Published: 3 weeks ago

Make the Maintenance Guy a Guest Services Pro

Recently my family and I stayed at Home2 Suites in Opelika, Alabama. One morning of our stay, I spent some time in the hotel lobby (hello, continental breakfast!) as the rest of my crew caught up on their sleep.

As I was doing a little reading and polishing off the last of my waffle, I heard who I assumed to be the hotel’s general manager making his way through the lobby, talking to the guests about their stay. It was almost typical GM-speak, except this guy seemed to actually be listening to the guests’ responses.

But it wasn’t until I heard one particular phrase that I realized I wasn’t eavesdropping on the general manager. He said (referring to something that broke in a guest’s room), “Oh, don’t worry about that. If you don’t break it, I can’t fix it. And then I can’t make you happy.

That caught my attention. So I craned my neck to see that I hadn’t been listening to a GM, but to Butch the maintenance guy. I put down my reading and started closely observing his interactions with guests. He spent several minutes with each group he spoke to, inquired about what brought them to the area, and made suggestions on what to do while they were in town or how to navigate traffic for that day’s college football game. He had a handful of packaged Rice Krispie Treats that he distributed to kids in the lobby. He made for easy conversation with every person he spoke to, and he was so engaging that even this particular early-morning introvert couldn’t wait for Butch to get to me.

When he made his way over, I went into full-on interrogation mode. I wanted to know what made Butch tick, but also what kind of hotel empowered the maintenance staff to spend time wandering the lobby and talking to guests.

Butch told me that he’s been with this particular hotel management company (PHD Hotels) for twelve years. He worked at another hotel they own in the area, and when the new property opened up, some of the long-time employees moved over. Most of those employees – according to Butch – had been working together for a decade or more.

The interaction with Butch caused me to think back to the other hotel employees I’d interacted with. Every single one – from the housekeeper to the night desk clerk to the lady behind the breakfast bar – every single one had gone out of their way to make sure that I had everything that I needed.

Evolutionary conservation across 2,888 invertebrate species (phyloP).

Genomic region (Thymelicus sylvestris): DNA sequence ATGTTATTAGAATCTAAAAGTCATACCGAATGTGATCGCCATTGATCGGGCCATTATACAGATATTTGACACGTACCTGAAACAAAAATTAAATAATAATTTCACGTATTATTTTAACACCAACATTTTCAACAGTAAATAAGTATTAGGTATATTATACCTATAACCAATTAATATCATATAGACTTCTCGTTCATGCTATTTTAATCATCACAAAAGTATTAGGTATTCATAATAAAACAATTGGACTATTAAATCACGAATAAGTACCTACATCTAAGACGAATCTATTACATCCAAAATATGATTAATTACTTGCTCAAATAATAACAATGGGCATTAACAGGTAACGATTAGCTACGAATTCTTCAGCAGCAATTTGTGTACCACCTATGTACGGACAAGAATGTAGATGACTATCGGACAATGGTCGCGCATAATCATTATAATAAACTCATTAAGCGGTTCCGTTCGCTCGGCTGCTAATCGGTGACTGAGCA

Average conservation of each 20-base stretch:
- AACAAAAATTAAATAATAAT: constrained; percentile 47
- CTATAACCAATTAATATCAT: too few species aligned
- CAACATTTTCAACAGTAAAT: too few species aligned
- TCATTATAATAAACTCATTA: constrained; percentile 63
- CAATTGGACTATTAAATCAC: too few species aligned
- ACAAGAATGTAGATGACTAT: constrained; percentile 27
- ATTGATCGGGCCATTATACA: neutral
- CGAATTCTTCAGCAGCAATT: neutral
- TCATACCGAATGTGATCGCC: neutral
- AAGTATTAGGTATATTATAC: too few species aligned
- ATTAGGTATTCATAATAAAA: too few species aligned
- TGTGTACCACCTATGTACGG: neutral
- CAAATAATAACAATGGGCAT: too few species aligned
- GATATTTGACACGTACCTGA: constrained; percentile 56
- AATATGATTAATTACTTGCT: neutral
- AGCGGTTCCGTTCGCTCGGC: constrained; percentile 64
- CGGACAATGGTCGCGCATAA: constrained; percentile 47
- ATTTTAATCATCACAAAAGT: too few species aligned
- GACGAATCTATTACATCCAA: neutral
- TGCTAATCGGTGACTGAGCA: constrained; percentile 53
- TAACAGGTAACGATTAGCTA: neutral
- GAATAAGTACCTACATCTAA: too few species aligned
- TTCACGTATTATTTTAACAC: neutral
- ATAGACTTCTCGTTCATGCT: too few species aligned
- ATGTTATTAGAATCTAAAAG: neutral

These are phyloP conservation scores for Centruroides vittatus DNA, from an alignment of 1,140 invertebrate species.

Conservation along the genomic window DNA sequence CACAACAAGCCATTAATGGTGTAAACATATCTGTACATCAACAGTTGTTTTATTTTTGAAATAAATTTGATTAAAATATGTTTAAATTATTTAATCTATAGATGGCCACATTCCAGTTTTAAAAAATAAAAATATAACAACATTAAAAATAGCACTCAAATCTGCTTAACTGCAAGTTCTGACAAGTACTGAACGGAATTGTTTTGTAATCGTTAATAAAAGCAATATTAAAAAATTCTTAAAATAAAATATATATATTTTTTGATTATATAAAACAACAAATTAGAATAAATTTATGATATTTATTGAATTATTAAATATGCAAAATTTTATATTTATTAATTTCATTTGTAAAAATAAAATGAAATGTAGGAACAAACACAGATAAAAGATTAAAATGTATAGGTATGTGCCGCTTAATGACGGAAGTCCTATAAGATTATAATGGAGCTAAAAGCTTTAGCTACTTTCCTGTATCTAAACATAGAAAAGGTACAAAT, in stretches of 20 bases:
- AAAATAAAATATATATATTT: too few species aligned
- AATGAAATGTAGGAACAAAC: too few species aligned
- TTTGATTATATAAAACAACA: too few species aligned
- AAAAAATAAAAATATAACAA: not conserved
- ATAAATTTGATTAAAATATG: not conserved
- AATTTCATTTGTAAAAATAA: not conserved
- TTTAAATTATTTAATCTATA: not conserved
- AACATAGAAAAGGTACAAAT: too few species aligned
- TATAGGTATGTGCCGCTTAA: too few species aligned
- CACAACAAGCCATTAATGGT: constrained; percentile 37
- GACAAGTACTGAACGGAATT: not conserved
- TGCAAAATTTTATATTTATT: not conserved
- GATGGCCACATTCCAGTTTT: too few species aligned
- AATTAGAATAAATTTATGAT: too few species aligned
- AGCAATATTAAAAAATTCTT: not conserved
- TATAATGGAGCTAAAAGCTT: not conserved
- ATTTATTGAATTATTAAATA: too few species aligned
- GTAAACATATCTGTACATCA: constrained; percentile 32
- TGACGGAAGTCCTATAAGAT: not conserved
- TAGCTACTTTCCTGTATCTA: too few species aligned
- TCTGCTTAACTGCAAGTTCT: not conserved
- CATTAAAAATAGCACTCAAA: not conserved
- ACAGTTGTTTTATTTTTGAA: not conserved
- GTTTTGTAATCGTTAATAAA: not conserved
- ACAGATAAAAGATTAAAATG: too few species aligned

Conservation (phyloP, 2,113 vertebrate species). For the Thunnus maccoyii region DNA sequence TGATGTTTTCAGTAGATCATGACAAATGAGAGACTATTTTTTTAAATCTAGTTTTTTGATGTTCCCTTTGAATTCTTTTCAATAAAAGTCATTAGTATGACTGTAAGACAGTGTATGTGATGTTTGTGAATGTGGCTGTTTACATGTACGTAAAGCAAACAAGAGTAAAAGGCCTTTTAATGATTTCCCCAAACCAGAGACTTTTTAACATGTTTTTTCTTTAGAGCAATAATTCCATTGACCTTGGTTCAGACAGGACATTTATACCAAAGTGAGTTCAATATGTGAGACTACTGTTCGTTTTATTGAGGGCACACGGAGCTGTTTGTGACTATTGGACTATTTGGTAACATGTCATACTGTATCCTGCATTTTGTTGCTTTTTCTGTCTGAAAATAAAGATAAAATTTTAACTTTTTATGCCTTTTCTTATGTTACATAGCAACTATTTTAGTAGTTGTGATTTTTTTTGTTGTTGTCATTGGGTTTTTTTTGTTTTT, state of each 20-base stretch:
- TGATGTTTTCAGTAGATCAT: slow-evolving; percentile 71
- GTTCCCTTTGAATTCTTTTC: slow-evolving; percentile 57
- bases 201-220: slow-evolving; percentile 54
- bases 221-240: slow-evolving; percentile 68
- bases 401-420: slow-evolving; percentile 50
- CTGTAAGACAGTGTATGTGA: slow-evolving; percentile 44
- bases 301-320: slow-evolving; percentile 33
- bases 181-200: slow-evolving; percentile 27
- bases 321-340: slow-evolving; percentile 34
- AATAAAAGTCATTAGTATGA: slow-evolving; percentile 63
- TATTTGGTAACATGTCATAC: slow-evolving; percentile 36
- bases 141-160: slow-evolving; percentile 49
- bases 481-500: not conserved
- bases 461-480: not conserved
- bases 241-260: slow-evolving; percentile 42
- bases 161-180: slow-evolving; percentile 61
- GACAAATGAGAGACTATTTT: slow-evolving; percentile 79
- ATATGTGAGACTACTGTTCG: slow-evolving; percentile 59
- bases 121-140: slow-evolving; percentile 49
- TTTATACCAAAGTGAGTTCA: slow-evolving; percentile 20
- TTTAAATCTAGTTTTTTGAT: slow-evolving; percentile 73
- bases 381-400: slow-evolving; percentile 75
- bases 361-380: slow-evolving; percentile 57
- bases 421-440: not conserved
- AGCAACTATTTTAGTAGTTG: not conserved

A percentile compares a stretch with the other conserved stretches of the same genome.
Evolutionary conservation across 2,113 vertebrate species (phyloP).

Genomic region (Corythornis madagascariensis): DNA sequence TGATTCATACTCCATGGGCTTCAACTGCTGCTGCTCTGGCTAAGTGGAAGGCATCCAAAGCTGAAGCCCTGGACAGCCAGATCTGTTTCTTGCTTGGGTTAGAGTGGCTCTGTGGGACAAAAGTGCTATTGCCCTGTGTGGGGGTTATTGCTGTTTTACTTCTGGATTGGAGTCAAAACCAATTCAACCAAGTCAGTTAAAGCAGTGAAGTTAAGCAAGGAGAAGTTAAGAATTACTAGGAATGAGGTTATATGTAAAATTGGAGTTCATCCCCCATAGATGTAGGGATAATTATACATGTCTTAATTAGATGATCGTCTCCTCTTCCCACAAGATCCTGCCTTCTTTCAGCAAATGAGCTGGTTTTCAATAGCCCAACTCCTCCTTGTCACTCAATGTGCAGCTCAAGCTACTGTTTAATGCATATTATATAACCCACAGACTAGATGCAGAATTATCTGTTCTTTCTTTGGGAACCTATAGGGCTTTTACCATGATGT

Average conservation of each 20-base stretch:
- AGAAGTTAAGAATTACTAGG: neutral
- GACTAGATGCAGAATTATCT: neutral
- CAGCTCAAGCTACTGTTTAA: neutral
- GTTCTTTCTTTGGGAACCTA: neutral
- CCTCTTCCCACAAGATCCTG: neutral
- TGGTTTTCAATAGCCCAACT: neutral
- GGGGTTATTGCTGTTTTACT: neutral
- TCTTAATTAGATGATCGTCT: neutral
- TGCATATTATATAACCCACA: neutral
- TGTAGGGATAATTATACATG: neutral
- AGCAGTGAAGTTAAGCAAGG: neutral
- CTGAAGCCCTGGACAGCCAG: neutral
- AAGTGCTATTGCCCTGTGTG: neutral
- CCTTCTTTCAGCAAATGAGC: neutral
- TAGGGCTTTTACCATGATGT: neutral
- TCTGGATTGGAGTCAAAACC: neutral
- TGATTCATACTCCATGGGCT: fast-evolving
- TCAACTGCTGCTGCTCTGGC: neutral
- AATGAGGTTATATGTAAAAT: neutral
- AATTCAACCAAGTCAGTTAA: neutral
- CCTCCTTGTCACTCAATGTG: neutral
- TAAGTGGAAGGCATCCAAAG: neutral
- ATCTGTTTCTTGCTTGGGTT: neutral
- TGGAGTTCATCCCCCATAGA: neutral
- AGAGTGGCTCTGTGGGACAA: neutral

What’s the takeaway for us in the world of church guest services? I think there are at least four:

1. We can’t assume culture. All of us have stayed in hotels with a less-than-stellar staff, and all of us have visited churches that provided less-than-stellar guest care. I have a feeling that PHD Hotels doesn’t just hope a strong guest services culture will happen…they’ve taken specific steps to bring it to life.

2. Everybody represents us. It would be easy to skimp on training the maintenance guy in the art of hospitality. After all, the hope is that things run smoothly enough that the maintenance staff can remain invisible. But eventually, a guest is going to need the maintenance guy. A guest is going to meet the maintenance guy. And if the maintenance guy is a weak link, well…that weakens the overall impression of the church.

3. Everyone is empowered to be a greeter. What is Butch’s main job? Is it to wander the lobby handing out Rice Krispie Treats? Nope. If he did that all day, then backed up toilets wouldn’t get cleared and HVAC systems would cease to operate. But Butch was allowed, encouraged, and empowered to walk the lobby and talk to guests. Even though it wasn’t his main job, it was a part of his job.

4. Ownership matters. If Butch held on to a “clock in, clock out” mentality, I suspect my lobby experience would have been much different. But he didn’t think like an employee. He thought like an owner. He’d been given enough responsibility and authority in the company that he felt the freedom to represent the company. He acted like they were paying him a thousand bucks to show up that day.

 

So how about it, church leader? Have you given your maintenance guy…or your receptionist…or your elder team…or your volunteer runner…the empowerment they need to represent your culture well?

 

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